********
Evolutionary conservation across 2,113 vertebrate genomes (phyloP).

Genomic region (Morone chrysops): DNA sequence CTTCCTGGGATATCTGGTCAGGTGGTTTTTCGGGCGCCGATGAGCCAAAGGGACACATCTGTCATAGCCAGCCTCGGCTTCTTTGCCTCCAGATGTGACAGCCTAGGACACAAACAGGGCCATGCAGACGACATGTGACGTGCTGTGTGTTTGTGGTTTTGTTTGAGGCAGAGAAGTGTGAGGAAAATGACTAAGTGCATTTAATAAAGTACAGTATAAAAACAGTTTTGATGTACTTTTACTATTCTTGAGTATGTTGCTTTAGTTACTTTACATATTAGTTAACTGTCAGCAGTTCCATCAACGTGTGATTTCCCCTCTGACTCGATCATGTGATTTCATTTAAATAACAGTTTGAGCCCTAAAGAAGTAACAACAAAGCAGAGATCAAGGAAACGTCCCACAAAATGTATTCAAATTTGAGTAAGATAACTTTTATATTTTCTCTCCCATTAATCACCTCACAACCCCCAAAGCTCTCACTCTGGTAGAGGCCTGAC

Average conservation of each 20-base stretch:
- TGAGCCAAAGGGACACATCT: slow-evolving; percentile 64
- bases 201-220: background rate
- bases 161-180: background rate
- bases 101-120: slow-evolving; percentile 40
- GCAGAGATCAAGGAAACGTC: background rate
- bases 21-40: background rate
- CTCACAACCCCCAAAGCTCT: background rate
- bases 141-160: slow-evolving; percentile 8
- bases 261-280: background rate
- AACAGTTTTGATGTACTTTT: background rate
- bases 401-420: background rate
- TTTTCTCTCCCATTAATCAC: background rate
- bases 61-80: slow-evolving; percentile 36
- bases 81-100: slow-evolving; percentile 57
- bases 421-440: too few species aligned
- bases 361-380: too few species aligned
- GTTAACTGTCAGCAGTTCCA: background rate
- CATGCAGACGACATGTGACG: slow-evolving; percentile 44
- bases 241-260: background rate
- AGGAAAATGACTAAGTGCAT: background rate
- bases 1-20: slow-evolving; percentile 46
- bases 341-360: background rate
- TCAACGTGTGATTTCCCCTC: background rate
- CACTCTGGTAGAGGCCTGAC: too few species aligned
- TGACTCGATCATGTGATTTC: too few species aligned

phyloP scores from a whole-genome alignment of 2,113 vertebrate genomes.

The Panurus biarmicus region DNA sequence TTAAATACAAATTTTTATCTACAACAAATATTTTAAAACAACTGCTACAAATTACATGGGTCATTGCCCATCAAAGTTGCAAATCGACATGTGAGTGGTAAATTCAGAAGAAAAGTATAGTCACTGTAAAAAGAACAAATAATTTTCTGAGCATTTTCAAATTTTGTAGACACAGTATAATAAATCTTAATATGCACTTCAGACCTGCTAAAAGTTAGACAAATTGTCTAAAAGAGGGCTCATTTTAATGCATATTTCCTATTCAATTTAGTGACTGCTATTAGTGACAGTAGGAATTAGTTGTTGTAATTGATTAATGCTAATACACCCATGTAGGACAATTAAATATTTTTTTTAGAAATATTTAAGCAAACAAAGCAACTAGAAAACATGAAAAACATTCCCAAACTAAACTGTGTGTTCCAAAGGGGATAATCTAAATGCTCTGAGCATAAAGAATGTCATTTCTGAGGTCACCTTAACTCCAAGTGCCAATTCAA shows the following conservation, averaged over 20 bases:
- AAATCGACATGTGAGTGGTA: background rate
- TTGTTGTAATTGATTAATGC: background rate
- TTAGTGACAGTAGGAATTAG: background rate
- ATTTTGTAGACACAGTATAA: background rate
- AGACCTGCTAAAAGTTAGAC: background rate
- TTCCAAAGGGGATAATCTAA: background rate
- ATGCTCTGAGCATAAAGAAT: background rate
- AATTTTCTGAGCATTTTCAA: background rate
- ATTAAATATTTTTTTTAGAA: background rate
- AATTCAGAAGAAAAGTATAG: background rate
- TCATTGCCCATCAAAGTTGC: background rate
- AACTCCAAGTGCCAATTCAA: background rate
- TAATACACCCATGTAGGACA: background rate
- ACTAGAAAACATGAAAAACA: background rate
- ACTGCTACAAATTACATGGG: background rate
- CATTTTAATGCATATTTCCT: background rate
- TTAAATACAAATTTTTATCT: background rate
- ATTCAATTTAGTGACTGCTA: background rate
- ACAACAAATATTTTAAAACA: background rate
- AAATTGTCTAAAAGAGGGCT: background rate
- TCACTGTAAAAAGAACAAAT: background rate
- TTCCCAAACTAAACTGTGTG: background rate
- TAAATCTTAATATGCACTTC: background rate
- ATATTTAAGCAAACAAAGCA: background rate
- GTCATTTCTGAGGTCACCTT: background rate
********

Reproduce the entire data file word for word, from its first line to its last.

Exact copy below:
Evolutionary conservation across 2,113 vertebrate genomes (phyloP).

Genomic region (Morone chrysops): DNA sequence CTTCCTGGGATATCTGGTCAGGTGGTTTTTCGGGCGCCGATGAGCCAAAGGGACACATCTGTCATAGCCAGCCTCGGCTTCTTTGCCTCCAGATGTGACAGCCTAGGACACAAACAGGGCCATGCAGACGACATGTGACGTGCTGTGTGTTTGTGGTTTTGTTTGAGGCAGAGAAGTGTGAGGAAAATGACTAAGTGCATTTAATAAAGTACAGTATAAAAACAGTTTTGATGTACTTTTACTATTCTTGAGTATGTTGCTTTAGTTACTTTACATATTAGTTAACTGTCAGCAGTTCCATCAACGTGTGATTTCCCCTCTGACTCGATCATGTGATTTCATTTAAATAACAGTTTGAGCCCTAAAGAAGTAACAACAAAGCAGAGATCAAGGAAACGTCCCACAAAATGTATTCAAATTTGAGTAAGATAACTTTTATATTTTCTCTCCCATTAATCACCTCACAACCCCCAAAGCTCTCACTCTGGTAGAGGCCTGAC

Average conservation of each 20-base stretch:
- TGAGCCAAAGGGACACATCT: slow-evolving; percentile 64
- bases 201-220: background rate
- bases 161-180: background rate
- bases 101-120: slow-evolving; percentile 40
- GCAGAGATCAAGGAAACGTC: background rate
- bases 21-40: background rate
- CTCACAACCCCCAAAGCTCT: background rate
- bases 141-160: slow-evolving; percentile 8
- bases 261-280: background rate
- AACAGTTTTGATGTACTTTT: background rate
- bases 401-420: background rate
- TTTTCTCTCCCATTAATCAC: background rate
- bases 61-80: slow-evolving; percentile 36
- bases 81-100: slow-evolving; percentile 57
- bases 421-440: too few species aligned
- bases 361-380: too few species aligned
- GTTAACTGTCAGCAGTTCCA: background rate
- CATGCAGACGACATGTGACG: slow-evolving; percentile 44
- bases 241-260: background rate
- AGGAAAATGACTAAGTGCAT: background rate
- bases 1-20: slow-evolving; percentile 46
- bases 341-360: background rate
- TCAACGTGTGATTTCCCCTC: background rate
- CACTCTGGTAGAGGCCTGAC: too few species aligned
- TGACTCGATCATGTGATTTC: too few species aligned

phyloP scores from a whole-genome alignment of 2,113 vertebrate genomes.

The Panurus biarmicus region DNA sequence TTAAATACAAATTTTTATCTACAACAAATATTTTAAAACAACTGCTACAAATTACATGGGTCATTGCCCATCAAAGTTGCAAATCGACATGTGAGTGGTAAATTCAGAAGAAAAGTATAGTCACTGTAAAAAGAACAAATAATTTTCTGAGCATTTTCAAATTTTGTAGACACAGTATAATAAATCTTAATATGCACTTCAGACCTGCTAAAAGTTAGACAAATTGTCTAAAAGAGGGCTCATTTTAATGCATATTTCCTATTCAATTTAGTGACTGCTATTAGTGACAGTAGGAATTAGTTGTTGTAATTGATTAATGCTAATACACCCATGTAGGACAATTAAATATTTTTTTTAGAAATATTTAAGCAAACAAAGCAACTAGAAAACATGAAAAACATTCCCAAACTAAACTGTGTGTTCCAAAGGGGATAATCTAAATGCTCTGAGCATAAAGAATGTCATTTCTGAGGTCACCTTAACTCCAAGTGCCAATTCAA shows the following conservation, averaged over 20 bases:
- AAATCGACATGTGAGTGGTA: background rate
- TTGTTGTAATTGATTAATGC: background rate
- TTAGTGACAGTAGGAATTAG: background rate
- ATTTTGTAGACACAGTATAA: background rate
- AGACCTGCTAAAAGTTAGAC: background rate
- TTCCAAAGGGGATAATCTAA: background rate
- ATGCTCTGAGCATAAAGAAT: background rate
- AATTTTCTGAGCATTTTCAA: background rate
- ATTAAATATTTTTTTTAGAA: background rate
- AATTCAGAAGAAAAGTATAG: background rate
- TCATTGCCCATCAAAGTTGC: background rate
- AACTCCAAGTGCCAATTCAA: background rate
- TAATACACCCATGTAGGACA: background rate
- ACTAGAAAACATGAAAAACA: background rate
- ACTGCTACAAATTACATGGG: background rate
- CATTTTAATGCATATTTCCT: background rate
- TTAAATACAAATTTTTATCT: background rate
- ATTCAATTTAGTGACTGCTA: background rate
- ACAACAAATATTTTAAAACA: background rate
- AAATTGTCTAAAAGAGGGCT: background rate
- TCACTGTAAAAAGAACAAAT: background rate
- TTCCCAAACTAAACTGTGTG: background rate
- TAAATCTTAATATGCACTTC: background rate
- ATATTTAAGCAAACAAAGCA: background rate
- GTCATTTCTGAGGTCACCTT: background rate